Energy report: A spammers' charter?

Junk mail

We are used to receiving post on anniversaries: birthday cards, wedding anniversary congratulations and some of the big national holidays.

Now householders can expect the postie to deliver a bunch of letters on another anniversary - three years on from sitting on an energy deal.

Following an 18-month investigation, the Competition and Markets Authority (CMA) proposed that anyone who has been on a standard tariff - generally the most expensive option - for three years or more will have their details put on a central database.

The other 36 suppliers in the UK energy market can then pitch for their custom, by sending letters making them an offer to switch to a cheaper deal.

No decision has been made yet on whether there should be a limit on the number of letters each company can send. Assume they send only three each and a customer will fairly quickly receive more than 100 letters.

The CMA has described the letters as "targeted mail" offering detail of savings to customers. Others have described them as spam.

Will Hodson, co-founder of collective switching company, said: "The CMA are naive to propose opening a database of customers to energy companies.

"The proposal would take exploited customers out of the pan and into the fire of a thousand cynical sales pitches. People need independent advice from organisations they can trust to get the best deal for them."

Energy UK, which represents the major UK energy firms, said: "Companies treat customers' information with the utmost care. We agree that customers should have the information they need to make an informed choice, but would like people to be able to choose if they get marketing information or not.

"The implementation of these proposals will need to be carefully considered to ensure that customers' personal data and right to privacy remains protected."

Three-year plan

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The CMA found that 70% of the domestic customers of the six largest energy firms are on the more expensive default standard variable tariff - that is 18.9 million households - of which the vast majority have been on that tariff for more than three years.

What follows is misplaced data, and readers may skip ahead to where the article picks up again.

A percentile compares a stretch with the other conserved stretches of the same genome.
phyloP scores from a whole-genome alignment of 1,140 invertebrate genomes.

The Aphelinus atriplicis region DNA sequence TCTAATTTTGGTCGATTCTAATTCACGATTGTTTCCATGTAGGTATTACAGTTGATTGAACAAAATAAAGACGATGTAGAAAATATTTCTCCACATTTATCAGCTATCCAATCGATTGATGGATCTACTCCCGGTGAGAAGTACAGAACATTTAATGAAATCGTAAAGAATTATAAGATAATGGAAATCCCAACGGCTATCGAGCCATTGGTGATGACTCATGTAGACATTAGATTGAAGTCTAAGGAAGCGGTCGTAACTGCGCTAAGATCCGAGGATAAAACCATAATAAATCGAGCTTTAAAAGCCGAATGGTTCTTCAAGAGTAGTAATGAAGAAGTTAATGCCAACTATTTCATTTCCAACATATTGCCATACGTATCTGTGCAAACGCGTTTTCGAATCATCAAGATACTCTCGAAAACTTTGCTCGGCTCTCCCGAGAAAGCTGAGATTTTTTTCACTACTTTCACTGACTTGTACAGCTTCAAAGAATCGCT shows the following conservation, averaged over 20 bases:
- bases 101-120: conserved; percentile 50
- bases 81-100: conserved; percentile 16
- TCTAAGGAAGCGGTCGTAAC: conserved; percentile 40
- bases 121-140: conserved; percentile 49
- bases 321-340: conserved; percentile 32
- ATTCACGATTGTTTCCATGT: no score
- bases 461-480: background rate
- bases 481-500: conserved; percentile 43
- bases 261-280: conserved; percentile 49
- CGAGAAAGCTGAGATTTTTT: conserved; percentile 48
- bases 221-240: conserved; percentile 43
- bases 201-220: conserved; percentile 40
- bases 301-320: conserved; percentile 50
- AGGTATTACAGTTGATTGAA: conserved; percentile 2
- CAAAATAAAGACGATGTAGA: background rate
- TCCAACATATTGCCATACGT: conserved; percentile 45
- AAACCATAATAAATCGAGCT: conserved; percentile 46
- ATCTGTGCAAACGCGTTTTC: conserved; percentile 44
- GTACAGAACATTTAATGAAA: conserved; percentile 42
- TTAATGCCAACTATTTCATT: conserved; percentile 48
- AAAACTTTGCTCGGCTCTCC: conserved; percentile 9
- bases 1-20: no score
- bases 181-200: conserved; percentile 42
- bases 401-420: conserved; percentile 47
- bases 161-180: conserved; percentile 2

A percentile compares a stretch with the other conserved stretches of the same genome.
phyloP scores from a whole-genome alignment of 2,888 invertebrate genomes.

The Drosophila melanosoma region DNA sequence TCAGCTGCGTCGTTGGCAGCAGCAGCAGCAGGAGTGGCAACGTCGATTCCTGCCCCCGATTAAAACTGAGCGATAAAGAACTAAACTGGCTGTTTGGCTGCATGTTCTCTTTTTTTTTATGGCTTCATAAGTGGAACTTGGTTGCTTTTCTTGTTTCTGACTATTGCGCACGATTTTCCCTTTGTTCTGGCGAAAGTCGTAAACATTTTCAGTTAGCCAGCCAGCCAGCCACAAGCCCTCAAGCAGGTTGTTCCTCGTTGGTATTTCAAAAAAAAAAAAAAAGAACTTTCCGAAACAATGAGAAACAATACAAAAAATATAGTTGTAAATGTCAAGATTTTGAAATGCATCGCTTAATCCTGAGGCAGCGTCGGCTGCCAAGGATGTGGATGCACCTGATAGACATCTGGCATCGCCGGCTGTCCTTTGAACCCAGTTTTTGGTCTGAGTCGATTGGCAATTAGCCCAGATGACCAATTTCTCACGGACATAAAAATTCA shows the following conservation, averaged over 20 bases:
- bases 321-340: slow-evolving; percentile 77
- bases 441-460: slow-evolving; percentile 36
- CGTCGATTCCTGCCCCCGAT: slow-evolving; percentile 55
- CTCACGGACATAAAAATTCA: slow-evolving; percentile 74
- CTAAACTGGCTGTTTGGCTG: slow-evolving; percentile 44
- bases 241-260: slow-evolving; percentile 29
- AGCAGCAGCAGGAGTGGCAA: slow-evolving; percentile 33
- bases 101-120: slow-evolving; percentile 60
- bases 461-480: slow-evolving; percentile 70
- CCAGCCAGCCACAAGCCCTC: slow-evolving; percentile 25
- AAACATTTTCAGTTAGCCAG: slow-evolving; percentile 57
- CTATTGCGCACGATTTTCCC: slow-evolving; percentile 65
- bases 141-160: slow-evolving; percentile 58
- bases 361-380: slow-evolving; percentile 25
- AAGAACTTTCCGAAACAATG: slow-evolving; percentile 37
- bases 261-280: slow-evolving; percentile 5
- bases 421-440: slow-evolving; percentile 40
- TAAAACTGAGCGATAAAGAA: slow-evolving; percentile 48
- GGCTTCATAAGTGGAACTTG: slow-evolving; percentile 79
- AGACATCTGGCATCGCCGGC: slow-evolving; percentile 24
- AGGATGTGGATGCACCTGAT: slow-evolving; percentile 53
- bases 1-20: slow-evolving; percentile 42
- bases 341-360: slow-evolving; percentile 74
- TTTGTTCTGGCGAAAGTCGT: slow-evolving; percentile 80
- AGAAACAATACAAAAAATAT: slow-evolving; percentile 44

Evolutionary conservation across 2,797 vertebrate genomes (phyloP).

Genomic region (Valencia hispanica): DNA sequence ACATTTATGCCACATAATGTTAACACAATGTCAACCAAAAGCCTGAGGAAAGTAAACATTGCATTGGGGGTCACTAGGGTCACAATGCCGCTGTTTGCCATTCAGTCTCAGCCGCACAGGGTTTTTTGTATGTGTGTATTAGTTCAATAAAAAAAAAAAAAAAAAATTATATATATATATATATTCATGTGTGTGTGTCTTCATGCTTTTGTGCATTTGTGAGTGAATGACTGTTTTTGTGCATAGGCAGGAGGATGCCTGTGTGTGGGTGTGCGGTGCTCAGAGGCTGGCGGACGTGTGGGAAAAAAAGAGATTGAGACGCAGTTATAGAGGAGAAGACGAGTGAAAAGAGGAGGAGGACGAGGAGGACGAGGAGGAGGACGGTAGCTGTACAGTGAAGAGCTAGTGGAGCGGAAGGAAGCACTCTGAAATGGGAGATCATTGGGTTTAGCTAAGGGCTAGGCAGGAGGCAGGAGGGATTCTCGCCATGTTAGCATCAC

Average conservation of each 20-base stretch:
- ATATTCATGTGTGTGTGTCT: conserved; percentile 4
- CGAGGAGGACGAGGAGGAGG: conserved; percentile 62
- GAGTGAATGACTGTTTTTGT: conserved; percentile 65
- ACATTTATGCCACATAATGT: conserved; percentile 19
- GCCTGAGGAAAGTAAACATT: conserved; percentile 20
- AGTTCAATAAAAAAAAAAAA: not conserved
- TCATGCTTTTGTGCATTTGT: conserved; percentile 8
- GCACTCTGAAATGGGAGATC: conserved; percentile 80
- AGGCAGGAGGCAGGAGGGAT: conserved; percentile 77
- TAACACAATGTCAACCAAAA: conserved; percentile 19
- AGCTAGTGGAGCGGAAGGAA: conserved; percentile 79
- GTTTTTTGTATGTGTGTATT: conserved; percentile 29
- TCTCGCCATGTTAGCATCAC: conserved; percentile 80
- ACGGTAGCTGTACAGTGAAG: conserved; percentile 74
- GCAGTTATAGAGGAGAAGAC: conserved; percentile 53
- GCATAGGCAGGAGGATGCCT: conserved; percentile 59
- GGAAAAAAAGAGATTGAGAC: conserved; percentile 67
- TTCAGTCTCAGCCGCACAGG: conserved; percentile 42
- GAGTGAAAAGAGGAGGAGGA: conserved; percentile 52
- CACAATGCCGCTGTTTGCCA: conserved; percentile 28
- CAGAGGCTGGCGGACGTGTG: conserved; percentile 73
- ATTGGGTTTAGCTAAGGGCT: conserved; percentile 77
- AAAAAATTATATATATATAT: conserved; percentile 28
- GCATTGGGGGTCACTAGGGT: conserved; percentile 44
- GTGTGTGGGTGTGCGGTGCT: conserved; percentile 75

Were these people to switch, they could be £300 on average better off, the CMA found.

So how is the proposal supposed to help them?

Anyone on the same standard tariff for more than three years will be put on a database overseen by energy regulator Ofgem, the CMA has proposed.

There are 37 energy suppliers in the UK. They will be given access to this database in order to contact these people by post, to make them an offer of a better deal.

Customers will be able to opt out from the database at any time.

As many of these customers are inactive in terms or switching, there are question marks over how active they would be in opting out of receiving letters.

The flipside is that some people may be inspired to switch before the three-year stage, rather than face a splurge of letters from energy companies.

The CMA report said: "We recognise that there is a trade-off between the benefits of liberalising channels of engagement and the need to protect customers from excessive and/or misleading marketing."


Once a customer has switched, they will be taken off the database, so should not be contacted any more. Commentators say this will need to be carefully policed by Ofgem.

The CMA said it had consulted with the Information Commissioner about privacy issues surrounding the database, and it was satisfied with the plans.

This database will be in place until 2020, by which time the CMA believes the sector would have become more competitive.

The authority can impose this plan after consultation and following its final report in June. There is no need for government or regulator agreement, and the first letters are likely to go out in April next year.

Richard Lloyd, executive director of consumer group Which?, said: "Sharing customer data in the hope that the least engaged customers, stuck on the the most expensive tariffs, will switch is a big gamble.

"We will be seeking assurances that this will be done in a tightly controlled way that does not put people's information at risk or result in consumers being bombarded with junk mail, nuisance calls or scams. More needs to be done to improve competition for all consumers, who the CMA admit have been significantly overpaying for their energy."

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